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Up in the Air (I) (2009)

 -  Drama | Romance  -  23 December 2009 (USA)
7.5
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Ratings: 7.5/10 from 237,414 users   Metascore: 83/100
Reviews: 435 user | 378 critic | 36 from Metacritic.com

With a job traveling around the country firing people, Ryan Bingham enjoys his life living out of a suitcase, but finds that lifestyle threatened by the presence of a new hire and a potential love interest.

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(novel), (screenplay), 1 more credit »
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Title: Up in the Air (2009)

Up in the Air (2009) on IMDb 7.5/10

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Nominated for 6 Oscars. Another 88 wins & 102 nominations. See more awards »

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Cast

Cast overview, first billed only:
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Amy Morton ...
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Bob
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Young MC
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Conference DJ (as Cut Chemist)
Adrienne Lamping ...
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Storyline

Ryan Bingham is a corporate downsizing expert whose cherished life on the road is threatened just as he is on the cusp of reaching ten million frequent flyer miles and just after he's met the frequent-traveler woman of his dreams. Written by Anonymous

Plot Summary | Plot Synopsis

Taglines:

Arriving soon See more »

Genres:

Drama | Romance

Motion Picture Rating (MPAA)

Rated R for language and some sexual content | See all certifications »

Parents Guide:

 »
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Details

Country:

Language:

Release Date:

23 December 2009 (USA)  »

Also Known As:

Amor sin escalas  »

Box Office

Budget:

$25,000,000 (estimated)

Opening Weekend:

£1,298,023 (UK) (15 January 2010)

Gross:

$83,813,460 (USA) (2 April 2010)
 »

Company Credits

Show detailed on  »

Technical Specs

Runtime:

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Sound Mix:

| |

Color:

Aspect Ratio:

1.85 : 1
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Did You Know?

Trivia

Both screenwriters Jason Reitman and Sheldon Turner never met or even knew from each other during writing the screenplay. When the novel was released in 2001, Turner read it and wrote a spec script adaptation which he sold to Dreamworks in 2003. However, Reitman also discovered the book and persuaded his father Ivan Reitman to acquire the film rights. Ivan Reitman then commissioned a screenplay by writers Ted Griffin and Nicholas Griffin who used some elements from Turner's spec script. Finally, Jason Reitman developed his own screenplay by using some elements from the Griffin script that (unbeknownst to Reitman) originated with Turner. Reitman initially claimed a single screenplay credit for himself but the WGA ruled that he should share his credit with Turner as certain elements of his spec script remained in the film. See more »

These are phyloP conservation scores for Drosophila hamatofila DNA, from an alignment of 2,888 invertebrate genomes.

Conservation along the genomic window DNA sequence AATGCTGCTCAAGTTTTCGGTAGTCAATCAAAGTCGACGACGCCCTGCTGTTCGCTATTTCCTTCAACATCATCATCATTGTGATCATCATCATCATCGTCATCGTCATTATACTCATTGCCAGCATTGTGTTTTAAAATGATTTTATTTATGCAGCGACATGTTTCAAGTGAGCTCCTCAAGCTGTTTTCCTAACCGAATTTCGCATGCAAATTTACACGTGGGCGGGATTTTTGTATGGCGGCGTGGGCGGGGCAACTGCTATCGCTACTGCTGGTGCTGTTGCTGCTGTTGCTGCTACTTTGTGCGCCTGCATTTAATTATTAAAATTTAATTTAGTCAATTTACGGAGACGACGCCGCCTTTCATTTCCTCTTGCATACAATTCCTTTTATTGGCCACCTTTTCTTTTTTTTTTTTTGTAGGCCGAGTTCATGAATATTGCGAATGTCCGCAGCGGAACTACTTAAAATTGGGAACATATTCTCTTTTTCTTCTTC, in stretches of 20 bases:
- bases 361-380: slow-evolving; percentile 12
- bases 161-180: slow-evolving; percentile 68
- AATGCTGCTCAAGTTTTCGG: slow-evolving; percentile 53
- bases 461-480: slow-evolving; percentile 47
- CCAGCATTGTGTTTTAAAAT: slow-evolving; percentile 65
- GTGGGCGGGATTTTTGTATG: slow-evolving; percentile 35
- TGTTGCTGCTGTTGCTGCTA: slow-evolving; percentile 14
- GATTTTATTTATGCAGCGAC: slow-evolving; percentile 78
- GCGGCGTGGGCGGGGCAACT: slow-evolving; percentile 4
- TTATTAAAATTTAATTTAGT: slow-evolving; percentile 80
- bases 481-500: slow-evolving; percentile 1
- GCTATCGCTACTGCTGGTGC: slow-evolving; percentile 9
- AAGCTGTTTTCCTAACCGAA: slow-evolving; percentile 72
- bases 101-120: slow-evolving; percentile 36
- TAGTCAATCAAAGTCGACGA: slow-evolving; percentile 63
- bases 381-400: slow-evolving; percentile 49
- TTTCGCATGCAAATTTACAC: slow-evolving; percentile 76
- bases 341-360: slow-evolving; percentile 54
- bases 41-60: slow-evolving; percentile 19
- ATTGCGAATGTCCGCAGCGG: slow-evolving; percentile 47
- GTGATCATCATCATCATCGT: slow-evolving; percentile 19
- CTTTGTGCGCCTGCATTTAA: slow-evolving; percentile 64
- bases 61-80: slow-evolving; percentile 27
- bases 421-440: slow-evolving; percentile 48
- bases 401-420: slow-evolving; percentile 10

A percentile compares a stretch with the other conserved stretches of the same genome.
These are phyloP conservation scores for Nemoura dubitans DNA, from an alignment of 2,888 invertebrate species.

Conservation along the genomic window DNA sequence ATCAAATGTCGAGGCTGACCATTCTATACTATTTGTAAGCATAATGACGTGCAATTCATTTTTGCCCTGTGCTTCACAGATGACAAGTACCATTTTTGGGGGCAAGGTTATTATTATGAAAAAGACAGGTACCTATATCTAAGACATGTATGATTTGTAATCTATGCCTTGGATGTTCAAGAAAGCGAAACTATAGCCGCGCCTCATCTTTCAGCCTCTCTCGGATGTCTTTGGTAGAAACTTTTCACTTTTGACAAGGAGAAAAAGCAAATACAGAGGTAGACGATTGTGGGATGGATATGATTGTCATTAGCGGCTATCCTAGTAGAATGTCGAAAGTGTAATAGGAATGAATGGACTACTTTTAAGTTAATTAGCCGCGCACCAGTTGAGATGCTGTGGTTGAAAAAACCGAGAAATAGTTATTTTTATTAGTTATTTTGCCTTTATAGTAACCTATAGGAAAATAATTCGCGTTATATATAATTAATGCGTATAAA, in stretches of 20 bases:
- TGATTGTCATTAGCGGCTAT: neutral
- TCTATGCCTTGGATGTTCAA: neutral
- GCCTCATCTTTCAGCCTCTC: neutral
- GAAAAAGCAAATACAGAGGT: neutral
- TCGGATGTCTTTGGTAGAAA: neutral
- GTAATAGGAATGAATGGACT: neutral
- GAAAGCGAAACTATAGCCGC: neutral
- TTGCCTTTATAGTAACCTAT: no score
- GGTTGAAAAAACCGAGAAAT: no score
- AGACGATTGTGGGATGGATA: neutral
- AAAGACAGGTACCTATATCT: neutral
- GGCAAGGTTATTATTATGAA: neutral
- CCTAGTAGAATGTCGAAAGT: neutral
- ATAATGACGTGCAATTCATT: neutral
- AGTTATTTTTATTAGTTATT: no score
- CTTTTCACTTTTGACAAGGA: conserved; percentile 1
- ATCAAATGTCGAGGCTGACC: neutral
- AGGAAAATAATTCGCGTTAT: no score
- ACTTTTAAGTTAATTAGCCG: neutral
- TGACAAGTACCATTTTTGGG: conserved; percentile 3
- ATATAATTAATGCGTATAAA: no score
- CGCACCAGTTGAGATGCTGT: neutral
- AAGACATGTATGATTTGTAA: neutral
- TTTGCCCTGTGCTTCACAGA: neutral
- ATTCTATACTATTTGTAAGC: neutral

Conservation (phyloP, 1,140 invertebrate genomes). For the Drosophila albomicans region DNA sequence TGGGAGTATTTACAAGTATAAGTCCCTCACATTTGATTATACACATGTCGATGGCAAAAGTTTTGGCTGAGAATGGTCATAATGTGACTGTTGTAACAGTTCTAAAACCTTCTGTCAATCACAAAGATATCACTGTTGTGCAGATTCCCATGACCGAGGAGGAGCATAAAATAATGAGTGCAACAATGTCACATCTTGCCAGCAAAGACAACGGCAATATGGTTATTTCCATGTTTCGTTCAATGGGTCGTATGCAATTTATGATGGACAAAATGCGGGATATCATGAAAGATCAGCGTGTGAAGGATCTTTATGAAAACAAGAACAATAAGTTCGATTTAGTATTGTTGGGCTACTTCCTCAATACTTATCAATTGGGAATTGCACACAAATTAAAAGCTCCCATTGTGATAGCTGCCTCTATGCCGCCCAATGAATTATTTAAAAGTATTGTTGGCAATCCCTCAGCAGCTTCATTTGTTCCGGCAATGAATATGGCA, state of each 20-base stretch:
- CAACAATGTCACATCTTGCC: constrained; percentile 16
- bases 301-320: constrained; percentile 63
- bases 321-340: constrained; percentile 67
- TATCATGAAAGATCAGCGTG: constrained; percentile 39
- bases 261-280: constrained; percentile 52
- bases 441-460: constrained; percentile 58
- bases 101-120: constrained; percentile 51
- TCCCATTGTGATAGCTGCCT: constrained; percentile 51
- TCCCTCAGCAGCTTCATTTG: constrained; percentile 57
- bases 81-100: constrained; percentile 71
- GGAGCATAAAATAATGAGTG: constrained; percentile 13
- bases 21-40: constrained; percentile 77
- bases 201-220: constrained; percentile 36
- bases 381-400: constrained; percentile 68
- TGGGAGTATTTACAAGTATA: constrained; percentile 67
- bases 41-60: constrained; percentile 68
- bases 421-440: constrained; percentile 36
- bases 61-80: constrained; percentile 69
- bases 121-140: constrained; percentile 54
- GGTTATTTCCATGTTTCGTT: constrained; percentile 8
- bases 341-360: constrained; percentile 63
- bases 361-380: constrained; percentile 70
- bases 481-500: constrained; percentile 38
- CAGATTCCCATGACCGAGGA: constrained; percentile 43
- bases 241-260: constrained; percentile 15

Goofs

Even very frequent fliers are required to have their membership card swiped by the desk agent at the Admiral's Club. (It's the only way for AA to know how busy a given club is.) The most that would happen if they know a traveler really well is that they wouldn't ask to see their photo ID in addition to your Admiral's Club membership card. See more »

Quotes

[first lines]
Terminated Employee: This is what I get in return for 30 years of service for my company? And they send some yo-yo like you in here to try to tell me that I'm out of a job? They should be telling you *you're* out of a job.
Terminated Employee: You have a lot of gall coming in here and firing your number one producer. And then you're going to go home tomorrow and make more money than you've ever made in your life, and I'm going to go home without a pay check. Fuck you.
Terminated Employee: I just... I guess you leave me dumbfounded. I don't ...
[...]
See more »

Crazy Credits

Over the end credits, the camera glides over the clouds. Much like the view from a plane. See more »

Connections

References Amélie (2001) See more »

Soundtracks

Genova
Written by 'Charles Wyatt (II)' & Matt Greenberg
Performed by 'Charles Atlas (III)'
Courtesy of Charles Atlas
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Frequently Asked Questions

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User Reviews

 
I'm like my mother, I stereotype—it's faster … Up in the Air
19 September 2009 | by (buffalo, ny, usa) – See all my reviews